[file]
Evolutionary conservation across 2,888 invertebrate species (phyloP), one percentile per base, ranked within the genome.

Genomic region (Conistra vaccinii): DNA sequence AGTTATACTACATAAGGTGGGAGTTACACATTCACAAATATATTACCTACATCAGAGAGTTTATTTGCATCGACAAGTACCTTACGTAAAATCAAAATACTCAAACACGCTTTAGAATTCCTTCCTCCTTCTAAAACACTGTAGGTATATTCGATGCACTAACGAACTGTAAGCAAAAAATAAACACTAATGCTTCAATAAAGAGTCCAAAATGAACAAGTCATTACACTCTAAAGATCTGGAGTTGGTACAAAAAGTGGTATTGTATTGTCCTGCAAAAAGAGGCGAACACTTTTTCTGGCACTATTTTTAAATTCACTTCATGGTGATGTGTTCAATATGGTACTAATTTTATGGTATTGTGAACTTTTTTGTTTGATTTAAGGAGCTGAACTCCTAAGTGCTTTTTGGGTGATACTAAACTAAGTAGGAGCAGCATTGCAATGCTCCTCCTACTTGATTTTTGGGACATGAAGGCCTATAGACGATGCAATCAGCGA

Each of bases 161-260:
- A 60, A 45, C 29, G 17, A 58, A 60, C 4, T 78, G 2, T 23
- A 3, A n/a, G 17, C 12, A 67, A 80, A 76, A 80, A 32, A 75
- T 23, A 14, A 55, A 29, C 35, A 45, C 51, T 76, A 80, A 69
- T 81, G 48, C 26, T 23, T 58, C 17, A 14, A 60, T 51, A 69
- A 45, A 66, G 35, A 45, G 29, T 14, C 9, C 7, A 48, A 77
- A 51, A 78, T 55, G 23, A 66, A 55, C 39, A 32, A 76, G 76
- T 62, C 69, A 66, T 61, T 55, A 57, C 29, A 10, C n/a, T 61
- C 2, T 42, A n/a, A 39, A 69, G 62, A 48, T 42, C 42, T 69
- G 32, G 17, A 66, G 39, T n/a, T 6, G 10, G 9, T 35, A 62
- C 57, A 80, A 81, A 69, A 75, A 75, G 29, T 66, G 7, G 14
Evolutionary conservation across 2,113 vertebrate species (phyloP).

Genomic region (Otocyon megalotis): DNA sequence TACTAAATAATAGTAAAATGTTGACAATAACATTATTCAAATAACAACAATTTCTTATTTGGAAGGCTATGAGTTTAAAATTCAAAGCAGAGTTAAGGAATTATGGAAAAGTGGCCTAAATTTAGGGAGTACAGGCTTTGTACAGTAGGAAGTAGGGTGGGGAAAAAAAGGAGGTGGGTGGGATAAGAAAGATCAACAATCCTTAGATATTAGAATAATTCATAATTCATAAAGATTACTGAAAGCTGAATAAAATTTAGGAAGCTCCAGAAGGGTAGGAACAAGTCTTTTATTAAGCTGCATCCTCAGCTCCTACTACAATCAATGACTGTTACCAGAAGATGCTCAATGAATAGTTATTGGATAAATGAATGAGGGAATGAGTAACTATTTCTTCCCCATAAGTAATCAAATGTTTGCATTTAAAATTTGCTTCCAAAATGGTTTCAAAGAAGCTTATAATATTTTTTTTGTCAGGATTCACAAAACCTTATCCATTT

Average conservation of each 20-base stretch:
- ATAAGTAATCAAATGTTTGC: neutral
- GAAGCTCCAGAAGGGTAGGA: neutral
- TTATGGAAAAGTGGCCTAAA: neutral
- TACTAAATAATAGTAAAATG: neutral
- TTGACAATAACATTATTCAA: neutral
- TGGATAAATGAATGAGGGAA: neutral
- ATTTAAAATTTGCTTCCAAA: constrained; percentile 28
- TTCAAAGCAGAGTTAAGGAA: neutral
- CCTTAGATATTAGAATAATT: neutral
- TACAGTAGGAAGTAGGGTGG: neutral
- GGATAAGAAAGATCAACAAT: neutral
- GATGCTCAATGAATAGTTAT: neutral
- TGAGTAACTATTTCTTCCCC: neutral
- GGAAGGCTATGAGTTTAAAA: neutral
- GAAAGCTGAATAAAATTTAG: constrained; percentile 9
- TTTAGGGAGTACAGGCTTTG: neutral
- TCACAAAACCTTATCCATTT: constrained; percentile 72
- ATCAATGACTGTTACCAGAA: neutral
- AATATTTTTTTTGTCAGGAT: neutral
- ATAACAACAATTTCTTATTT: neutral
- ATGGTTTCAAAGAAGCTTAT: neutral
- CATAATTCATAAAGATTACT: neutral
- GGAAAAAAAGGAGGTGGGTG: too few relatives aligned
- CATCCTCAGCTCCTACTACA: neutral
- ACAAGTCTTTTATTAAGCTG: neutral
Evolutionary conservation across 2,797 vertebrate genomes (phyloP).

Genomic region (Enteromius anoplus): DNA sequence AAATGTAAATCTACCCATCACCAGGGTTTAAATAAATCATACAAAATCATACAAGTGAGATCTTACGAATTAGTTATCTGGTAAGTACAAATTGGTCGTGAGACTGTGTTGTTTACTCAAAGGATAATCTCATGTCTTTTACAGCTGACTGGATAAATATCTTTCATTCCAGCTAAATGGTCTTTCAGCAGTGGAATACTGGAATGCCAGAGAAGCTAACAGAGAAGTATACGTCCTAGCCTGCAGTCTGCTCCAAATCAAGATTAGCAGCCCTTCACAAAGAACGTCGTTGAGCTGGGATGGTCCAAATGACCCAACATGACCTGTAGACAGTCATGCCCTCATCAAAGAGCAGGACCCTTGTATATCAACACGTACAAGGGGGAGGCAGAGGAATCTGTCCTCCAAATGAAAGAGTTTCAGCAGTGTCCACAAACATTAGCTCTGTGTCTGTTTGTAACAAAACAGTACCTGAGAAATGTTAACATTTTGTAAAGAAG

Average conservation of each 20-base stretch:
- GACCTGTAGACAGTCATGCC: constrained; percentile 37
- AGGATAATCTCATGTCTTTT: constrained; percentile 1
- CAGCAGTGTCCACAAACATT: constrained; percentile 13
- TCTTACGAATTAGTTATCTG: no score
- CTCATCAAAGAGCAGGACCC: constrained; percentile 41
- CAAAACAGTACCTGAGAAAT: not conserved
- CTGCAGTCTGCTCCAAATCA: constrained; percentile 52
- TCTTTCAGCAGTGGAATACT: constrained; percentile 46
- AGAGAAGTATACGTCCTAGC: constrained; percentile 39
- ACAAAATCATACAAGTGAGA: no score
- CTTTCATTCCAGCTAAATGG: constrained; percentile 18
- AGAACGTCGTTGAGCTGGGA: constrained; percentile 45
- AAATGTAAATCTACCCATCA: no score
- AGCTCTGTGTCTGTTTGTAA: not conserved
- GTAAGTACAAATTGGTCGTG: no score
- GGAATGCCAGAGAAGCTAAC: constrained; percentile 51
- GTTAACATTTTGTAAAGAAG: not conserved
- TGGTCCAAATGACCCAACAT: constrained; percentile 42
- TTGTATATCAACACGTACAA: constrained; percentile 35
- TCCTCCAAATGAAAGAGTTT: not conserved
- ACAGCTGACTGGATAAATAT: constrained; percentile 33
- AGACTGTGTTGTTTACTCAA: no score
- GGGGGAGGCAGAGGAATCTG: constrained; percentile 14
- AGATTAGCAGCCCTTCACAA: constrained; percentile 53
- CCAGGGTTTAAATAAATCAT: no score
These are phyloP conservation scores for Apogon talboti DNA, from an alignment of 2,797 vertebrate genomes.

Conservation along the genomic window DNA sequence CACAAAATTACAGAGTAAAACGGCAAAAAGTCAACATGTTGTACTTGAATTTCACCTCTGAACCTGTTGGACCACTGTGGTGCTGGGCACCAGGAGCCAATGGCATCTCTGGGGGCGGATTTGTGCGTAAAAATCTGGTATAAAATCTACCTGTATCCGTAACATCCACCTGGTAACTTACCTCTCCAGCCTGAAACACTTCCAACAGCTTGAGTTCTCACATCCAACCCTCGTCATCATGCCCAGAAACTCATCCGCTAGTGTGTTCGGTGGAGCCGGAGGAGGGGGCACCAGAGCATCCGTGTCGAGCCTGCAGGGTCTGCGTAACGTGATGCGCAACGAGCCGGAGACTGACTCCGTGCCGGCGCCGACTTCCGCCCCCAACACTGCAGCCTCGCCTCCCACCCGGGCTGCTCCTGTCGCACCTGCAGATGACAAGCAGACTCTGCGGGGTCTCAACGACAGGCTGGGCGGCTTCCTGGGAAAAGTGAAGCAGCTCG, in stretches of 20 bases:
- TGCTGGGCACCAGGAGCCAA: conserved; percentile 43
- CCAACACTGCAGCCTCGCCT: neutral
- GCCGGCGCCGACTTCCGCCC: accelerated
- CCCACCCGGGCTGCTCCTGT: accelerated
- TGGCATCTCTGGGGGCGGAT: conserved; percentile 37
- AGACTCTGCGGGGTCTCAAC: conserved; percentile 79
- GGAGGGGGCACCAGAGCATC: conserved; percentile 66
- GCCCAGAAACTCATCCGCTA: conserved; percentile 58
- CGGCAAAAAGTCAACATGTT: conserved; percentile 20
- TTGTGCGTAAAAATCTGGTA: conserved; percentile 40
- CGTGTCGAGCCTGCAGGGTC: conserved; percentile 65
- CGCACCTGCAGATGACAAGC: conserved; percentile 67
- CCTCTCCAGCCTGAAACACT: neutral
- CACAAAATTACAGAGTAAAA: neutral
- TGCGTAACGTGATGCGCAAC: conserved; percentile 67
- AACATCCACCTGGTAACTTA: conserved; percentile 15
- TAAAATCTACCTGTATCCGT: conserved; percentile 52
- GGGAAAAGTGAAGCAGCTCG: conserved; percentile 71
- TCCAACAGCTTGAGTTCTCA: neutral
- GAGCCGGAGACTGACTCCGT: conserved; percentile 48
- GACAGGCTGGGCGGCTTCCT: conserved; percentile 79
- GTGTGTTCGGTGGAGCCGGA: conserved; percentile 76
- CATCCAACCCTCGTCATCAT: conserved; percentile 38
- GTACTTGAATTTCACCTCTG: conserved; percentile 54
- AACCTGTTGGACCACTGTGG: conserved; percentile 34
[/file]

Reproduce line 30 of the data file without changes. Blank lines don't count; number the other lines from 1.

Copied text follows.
- GGAAGGCTATGAGTTTAAAA: neutral